Exelixis (NASDAQ: EXEL), one of my favorite small biotech companies, was upgraded today by WR Hambrecht and has seen a nice bump in share price. I think WR and other analysts who are starting to look at this company are on the right track.
I bought EXEL after reading a Motley Fool article on them back in June, and I added a bit to my position in November, so I'm now holding what is still a smallish position at an average cost of $8.13. I'm now regretting not adding more to my holdings, as this little guy seems to be finally getting some big attention for their early stage cancer drugs and their many collaborative research programs.
EXEL is also going to be presenting at an investor conference on Thursday this week, and if the past is prologue it should be worth tuning in -- the last time I listened to a round of their presentations I came away very optimistic and impressed with the quality of their pipeline and the strength of their ambition to grow into a leadership position in the biotech industry.
The pipeline looks pretty incredible at this point -- nothing has jumped out as a potential blockbuster yet, but the sheer number of promising compounds that are moving through into Phase II this year is extraordinary for a company of this size. In no way does EXEL depend on a single drug or even on two drugs, though of course their path is still quite risky since their key drugs are all still quite early in the FDA approval process and it will likely be years before they bear fruit (if they succeed at all).
EXEL's lead drug, XL119, is in Phase III trials for Bile Duct Cancer, but that's not likely to be the prime mover of the stock whether it's approved or not. The next batch will make a much bigger difference, and they're all moving almost in lockstep through the approval process, without a hitch so far. XL784, their first non-cancer drug for renal disease, is moving into Phase II now, XL 999 initaited Phase II in December, and three more cancer compounds -- XL647, XL880, and XL820 -- will be starting phase II by the end of 2006.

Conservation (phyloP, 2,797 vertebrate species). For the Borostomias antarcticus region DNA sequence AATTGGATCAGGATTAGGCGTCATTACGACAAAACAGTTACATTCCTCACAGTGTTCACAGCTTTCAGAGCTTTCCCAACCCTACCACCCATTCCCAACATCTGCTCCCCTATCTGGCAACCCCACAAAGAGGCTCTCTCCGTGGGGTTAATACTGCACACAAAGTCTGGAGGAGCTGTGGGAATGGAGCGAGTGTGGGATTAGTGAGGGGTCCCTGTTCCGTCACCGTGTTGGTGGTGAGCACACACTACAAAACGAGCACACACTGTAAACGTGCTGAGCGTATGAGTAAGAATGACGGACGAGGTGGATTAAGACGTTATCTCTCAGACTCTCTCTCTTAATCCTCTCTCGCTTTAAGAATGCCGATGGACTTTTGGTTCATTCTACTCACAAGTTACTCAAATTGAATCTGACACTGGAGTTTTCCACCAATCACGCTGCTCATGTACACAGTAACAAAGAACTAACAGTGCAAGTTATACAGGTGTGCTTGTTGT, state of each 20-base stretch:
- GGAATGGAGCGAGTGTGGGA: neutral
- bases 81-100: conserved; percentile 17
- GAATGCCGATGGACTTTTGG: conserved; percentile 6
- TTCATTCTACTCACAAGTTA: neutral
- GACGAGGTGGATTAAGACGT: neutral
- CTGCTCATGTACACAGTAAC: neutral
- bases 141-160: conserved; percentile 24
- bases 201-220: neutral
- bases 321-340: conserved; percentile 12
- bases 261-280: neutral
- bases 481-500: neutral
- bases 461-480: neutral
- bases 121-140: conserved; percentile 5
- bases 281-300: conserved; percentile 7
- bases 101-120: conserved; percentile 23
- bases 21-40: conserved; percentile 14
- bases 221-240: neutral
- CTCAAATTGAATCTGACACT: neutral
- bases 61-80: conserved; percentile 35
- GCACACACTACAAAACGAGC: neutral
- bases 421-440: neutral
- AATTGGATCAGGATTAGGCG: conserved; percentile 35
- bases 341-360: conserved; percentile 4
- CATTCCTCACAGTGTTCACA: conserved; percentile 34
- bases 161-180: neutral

That will mean six drugs in or through Phase II or III by this time next year, most of them in oncology -- that's simply remarkable for a company that has just barely crested the $1 billion mark in market capitalization.
Risks remain, of course, as do significant expenses. EXEL has a lot of cash, good income from collaborative research work with Sankyo, Bristol-Myers and Wyeth, among others, and some innovative financing agreements with Symphony to cover some of the costs from the expensive trials that are now underway and that should be expected to mushroom in cost for the next couple of years.
But the risks don't seem to be bothering investors right now, and I don't blame them -- this will be a critical couple years as their Phase II trials run the gamut, but with the depth of their pipeline I'll be thinking about any dips as buying opportunities as funds allow.
EXEL 1-yr Chart
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